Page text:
Meet Theophilus

Between my college graduation and my decision to attend seminary I took a few graduate courses in English Literature at Tennessee Tech. One of my favorite professors there was Dr. Homer Kemp. He exhibited a love for the books he assigned beyond mere scholarly interest. These works were living breathing presences, not dead words on a page and certainly not simply material for an article or critical study. His passion for the writing he taught was nowhere so apparent as when he read aloud. His rendition of Mark Twain’s “Young Stephen Dowling Bots” from Mark Twain’s Adventures of Huckleberry Finn was an experience that lives within me in memory to this day.

Huckleberry Finn

A Moment of Silence in Seminar

for Homer Kemp

 

As he stares into their cobweb faces

Theophilus hold an explication suspended by a thread.

A taught silence

imposes order upon its audience. Over his glasses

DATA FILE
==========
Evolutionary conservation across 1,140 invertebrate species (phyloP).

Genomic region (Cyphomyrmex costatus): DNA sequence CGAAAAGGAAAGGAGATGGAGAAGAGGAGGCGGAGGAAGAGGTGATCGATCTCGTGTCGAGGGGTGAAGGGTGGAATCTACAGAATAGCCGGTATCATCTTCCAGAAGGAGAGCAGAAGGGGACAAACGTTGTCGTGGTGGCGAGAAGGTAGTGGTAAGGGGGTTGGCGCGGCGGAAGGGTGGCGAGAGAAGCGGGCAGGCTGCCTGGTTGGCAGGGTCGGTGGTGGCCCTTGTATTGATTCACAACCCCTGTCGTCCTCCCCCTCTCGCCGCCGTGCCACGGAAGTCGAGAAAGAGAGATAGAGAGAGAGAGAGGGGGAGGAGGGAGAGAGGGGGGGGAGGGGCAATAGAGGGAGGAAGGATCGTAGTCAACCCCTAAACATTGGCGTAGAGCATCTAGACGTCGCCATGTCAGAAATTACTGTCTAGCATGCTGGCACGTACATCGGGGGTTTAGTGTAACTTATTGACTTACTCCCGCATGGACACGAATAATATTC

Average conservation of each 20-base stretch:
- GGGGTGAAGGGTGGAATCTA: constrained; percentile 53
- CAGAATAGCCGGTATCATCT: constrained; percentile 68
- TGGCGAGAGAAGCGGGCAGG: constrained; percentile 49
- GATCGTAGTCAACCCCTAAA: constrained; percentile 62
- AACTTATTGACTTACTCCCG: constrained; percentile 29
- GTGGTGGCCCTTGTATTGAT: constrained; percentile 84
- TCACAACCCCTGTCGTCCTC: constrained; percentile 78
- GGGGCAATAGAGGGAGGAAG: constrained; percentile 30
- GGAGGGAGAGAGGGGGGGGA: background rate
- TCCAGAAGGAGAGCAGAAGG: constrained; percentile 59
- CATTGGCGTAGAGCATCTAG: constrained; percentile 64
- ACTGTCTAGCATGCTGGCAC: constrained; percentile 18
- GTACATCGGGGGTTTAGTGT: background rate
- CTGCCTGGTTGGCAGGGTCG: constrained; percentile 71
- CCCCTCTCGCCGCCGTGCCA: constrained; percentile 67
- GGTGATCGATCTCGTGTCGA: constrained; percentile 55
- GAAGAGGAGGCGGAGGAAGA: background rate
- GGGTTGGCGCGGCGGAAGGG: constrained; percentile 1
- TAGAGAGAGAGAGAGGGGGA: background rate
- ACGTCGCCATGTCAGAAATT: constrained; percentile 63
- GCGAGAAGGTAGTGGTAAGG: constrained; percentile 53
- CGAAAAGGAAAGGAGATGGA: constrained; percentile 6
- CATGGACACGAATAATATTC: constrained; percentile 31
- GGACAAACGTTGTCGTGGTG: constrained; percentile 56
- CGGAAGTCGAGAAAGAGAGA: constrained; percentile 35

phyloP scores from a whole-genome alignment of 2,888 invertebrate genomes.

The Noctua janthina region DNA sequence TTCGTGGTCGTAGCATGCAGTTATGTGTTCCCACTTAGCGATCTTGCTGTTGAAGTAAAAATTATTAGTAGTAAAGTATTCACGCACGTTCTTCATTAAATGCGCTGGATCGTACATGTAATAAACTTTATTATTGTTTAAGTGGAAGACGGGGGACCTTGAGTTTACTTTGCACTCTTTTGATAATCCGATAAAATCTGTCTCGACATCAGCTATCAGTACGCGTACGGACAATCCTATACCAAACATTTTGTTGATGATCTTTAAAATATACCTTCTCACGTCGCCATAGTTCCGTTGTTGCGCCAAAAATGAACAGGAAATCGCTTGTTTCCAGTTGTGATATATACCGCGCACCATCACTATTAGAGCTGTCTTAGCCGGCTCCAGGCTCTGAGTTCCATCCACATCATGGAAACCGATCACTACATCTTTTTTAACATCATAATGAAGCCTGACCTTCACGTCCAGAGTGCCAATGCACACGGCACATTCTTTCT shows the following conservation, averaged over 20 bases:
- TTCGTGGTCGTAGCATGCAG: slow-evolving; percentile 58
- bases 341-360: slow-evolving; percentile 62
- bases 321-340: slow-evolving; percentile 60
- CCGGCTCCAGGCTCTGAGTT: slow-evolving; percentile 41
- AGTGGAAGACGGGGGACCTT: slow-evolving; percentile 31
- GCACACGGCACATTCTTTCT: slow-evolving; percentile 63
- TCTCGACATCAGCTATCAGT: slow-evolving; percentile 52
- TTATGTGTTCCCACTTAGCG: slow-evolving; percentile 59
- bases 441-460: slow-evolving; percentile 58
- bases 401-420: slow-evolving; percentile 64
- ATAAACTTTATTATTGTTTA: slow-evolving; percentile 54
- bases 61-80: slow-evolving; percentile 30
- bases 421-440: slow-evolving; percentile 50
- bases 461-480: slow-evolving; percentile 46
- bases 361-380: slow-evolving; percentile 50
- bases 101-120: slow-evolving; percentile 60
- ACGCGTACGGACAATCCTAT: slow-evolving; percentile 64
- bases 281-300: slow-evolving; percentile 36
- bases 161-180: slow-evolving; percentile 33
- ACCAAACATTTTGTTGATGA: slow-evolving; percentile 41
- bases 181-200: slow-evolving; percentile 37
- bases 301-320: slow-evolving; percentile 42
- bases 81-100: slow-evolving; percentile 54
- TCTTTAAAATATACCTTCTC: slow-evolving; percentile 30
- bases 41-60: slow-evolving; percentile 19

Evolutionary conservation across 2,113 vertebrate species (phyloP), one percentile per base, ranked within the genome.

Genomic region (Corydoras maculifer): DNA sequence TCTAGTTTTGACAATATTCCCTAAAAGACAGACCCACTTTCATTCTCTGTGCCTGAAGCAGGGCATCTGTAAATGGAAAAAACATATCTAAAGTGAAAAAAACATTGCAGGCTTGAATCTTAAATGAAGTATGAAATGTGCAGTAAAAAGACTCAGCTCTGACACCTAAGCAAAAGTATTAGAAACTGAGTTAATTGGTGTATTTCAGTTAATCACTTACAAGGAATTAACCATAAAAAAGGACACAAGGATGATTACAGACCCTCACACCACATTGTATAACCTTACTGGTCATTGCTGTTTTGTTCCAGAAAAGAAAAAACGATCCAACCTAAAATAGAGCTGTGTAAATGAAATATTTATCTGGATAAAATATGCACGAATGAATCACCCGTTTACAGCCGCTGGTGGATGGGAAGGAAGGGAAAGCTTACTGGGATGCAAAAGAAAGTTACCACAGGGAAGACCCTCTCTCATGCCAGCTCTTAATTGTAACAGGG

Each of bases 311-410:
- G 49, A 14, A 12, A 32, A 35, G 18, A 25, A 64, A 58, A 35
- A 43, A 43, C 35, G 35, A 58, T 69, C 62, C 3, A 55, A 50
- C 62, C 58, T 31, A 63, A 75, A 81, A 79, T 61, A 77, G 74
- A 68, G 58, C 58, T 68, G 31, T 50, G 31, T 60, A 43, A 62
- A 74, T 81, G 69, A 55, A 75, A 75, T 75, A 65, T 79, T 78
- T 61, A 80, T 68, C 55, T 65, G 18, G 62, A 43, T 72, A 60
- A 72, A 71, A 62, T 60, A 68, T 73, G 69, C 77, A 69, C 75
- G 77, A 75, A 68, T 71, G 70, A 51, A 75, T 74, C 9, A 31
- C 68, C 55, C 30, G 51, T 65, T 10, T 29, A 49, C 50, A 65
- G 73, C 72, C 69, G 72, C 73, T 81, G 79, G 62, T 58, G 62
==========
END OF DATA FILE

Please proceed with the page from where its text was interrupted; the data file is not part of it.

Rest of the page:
in unspoken dread

he is      for a moment      moved by the violence

 

of thought      and thought’s herd,

remembers hearing somewhere of Hawthorne reading Spenser at 5

and the next year moving on to Milton.

Like a child      hunkered in the dirt

he bends over his text. Alive

to Milton

 

et al, his unpretentious mission

lies in the deep

unplumbed moment      of the drowning brave

the seer in a wonderland of unseen visions

twilight sleep

dreams of Hesiod in the grave.

Southern Humanities Review, Spring 1974

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